China's Rise: Strength and Fragility
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What are the social forces behind the rise of the China? Which classes have power? China is a bureaucratic capitalist state – a special kind of state capitalism. The state has been entirely privatized and works for bureaucratic capital. Bureaucracy and state have merged. Combining the coercive power of the state and the power of money, the bureaucracy enjoys all the advantages of state capitalism in promoting both break neck industrialization and in taking anti-cyclical measures in the midst of the current Great Recession. The strength of the bureaucracy is the result of an unusual alignment of class relations. The 1949 revolution and subsequent developments, in combination with China’s particular characteristics and backwardness, have worked together to keep the working class docile. Paradoxically, the rise of capitalist China has fundamentally changed lives and conditions. China has been modernized to the point that half of the population live in urban areas. Self-esteem has been raised and raised expectations are at play among a new generation of the working class. People deeply demoralised in the defeat of the 1989 democratic movement are beginning to revive. Chinese state capitalism is beginning to exhaust its strength as it increasingly relies on rapidly expanding public debt. Recent struggles suggest that in China a new dawn is not far away.
|Author||LOONG-YU, Au and RUIXUE, Bai|
|Date Published||13th November 2012|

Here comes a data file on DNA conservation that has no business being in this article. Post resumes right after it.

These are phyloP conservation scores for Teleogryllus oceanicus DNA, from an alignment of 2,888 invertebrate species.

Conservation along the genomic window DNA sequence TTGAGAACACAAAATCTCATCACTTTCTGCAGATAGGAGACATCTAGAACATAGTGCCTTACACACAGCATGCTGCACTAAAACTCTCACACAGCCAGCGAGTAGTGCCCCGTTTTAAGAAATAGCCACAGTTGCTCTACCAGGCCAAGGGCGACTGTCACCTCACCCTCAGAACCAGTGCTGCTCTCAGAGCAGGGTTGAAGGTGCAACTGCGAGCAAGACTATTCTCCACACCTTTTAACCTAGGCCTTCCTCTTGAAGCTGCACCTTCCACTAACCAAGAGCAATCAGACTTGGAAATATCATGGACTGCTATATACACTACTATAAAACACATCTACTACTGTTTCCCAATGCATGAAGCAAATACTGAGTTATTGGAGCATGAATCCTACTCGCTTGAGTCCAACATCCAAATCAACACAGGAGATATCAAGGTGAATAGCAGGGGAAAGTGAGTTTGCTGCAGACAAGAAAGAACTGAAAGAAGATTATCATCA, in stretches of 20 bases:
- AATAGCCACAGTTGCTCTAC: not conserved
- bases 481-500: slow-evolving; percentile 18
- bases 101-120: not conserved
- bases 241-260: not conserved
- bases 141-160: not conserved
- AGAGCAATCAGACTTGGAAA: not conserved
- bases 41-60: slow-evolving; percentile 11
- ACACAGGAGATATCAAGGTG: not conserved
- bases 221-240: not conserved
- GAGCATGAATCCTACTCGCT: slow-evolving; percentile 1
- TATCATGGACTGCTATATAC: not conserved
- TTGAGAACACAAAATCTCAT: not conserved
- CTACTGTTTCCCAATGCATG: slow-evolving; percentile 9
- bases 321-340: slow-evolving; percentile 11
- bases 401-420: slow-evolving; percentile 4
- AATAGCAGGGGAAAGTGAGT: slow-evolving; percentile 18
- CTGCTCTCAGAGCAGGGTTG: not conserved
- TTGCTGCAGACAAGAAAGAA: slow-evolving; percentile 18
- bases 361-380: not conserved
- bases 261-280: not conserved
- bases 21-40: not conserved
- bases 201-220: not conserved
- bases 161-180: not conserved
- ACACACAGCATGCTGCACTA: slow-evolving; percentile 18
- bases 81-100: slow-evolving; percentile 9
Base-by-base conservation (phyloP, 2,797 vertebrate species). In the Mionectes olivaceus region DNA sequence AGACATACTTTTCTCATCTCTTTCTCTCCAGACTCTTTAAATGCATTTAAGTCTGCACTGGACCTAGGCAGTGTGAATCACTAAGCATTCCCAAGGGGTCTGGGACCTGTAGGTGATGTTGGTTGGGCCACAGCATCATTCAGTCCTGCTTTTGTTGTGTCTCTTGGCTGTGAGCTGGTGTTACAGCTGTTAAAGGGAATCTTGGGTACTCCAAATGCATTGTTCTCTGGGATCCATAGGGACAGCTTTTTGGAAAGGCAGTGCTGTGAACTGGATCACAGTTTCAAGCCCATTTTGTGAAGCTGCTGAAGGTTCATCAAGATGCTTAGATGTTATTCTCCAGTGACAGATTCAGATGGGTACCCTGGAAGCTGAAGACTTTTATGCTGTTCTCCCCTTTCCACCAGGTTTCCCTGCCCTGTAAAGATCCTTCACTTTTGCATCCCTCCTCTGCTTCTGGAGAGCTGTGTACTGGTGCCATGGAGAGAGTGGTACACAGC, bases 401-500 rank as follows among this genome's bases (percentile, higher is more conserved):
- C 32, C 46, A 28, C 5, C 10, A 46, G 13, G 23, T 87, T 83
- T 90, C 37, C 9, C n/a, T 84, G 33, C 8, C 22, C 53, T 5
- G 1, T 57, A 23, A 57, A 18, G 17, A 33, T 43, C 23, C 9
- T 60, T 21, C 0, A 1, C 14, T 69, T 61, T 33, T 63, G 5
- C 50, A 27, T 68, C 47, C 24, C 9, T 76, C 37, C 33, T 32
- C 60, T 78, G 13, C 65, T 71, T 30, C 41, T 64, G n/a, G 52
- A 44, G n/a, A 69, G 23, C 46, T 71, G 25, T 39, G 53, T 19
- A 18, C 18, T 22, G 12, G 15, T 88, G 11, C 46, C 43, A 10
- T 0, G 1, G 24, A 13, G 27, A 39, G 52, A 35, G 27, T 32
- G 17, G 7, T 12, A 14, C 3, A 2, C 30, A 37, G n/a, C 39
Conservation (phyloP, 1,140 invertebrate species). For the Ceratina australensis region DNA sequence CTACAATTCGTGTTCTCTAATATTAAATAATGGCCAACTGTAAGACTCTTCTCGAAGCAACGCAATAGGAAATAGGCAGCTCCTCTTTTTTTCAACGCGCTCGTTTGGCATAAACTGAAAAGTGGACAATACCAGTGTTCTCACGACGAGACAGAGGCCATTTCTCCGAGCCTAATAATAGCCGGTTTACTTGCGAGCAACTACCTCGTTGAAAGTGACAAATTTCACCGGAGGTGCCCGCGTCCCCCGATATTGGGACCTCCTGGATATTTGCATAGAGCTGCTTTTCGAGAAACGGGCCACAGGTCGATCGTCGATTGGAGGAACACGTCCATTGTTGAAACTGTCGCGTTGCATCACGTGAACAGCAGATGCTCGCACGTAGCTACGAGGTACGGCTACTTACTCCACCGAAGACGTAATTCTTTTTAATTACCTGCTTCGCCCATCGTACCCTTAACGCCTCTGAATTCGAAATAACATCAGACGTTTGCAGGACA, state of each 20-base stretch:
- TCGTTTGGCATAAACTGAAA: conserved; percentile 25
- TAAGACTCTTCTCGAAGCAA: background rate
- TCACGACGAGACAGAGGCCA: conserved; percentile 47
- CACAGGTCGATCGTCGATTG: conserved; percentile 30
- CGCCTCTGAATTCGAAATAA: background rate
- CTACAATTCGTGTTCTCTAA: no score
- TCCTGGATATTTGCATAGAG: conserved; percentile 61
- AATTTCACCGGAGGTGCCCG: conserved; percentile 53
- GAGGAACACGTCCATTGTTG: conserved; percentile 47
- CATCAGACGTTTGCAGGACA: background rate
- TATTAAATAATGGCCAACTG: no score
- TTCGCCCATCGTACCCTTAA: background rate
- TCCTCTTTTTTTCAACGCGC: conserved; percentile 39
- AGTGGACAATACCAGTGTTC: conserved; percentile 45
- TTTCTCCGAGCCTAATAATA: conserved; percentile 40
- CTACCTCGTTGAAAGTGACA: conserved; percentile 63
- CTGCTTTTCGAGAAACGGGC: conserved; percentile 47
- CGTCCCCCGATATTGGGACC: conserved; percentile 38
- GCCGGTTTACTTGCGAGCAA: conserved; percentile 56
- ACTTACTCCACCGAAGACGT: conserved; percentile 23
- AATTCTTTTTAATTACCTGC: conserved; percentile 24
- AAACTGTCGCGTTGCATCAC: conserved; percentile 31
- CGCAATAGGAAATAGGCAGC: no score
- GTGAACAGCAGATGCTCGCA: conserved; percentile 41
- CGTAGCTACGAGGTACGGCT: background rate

“A collection of lucid and enlightening essays. Au Loong Yu shows the potential of the theory of Karl Marx – not to legitimize existing regimes but as a tool to analyze and criticize capitalist class societies. He leaves no doubt that China has become capitalist to the fullest extent – with the party bureaucracy as the new bourgeoisie. This leads to old and new contradictions, not to the end of history.” Bodo Zeuner, Professor of Political Science, Berlin. “Au Loong Yu’s book is the best one currently available on modern China and the first one that socialists should turn to for insight when workers in that country inevitably resume their resistance in the future.” Counterfire Contents: Part I: The rise of China and its inherent contradiction (Au Loong-Yu); China going global – an investigation on China’s foreign investment (Au Loong-Yu); The role of China in the global capitalist economy (Bruno Jetin); China: Globalization and nationalist responses (Au Loong-Yu); Comment on Wang Hui’s The End of Revolution: China and the Limits of Modernity (Au Loong-Yu); Liu Xiaobo and the Chinese liberals (Au Loong-Yu); Maoism: its contribution to the Chinese revolution and its limitation (Pierre Rousset); On Tibet (Au Loong-Yu). Part II: Contemporary Labour Resistance in China, 1989-2009 (Au Loong-Yu with Bai Ruixue); From “Master” to “Menial” – Chinese SOEs Workers in Contemporary China, (Au Loong-Yu).; Disposable Labour under Social Apartheid- Rural Migrant Workers as the New Working Class (Au Loong-Yu).; The role of ACFTU (Bai Ruixue); Signs of hope: Resistance in China today (Au Loong-Yu with Bai Ruixue). Part III: Alter-Globo in Hong Kong – Interview of Au Loong-Yu by New Left Review.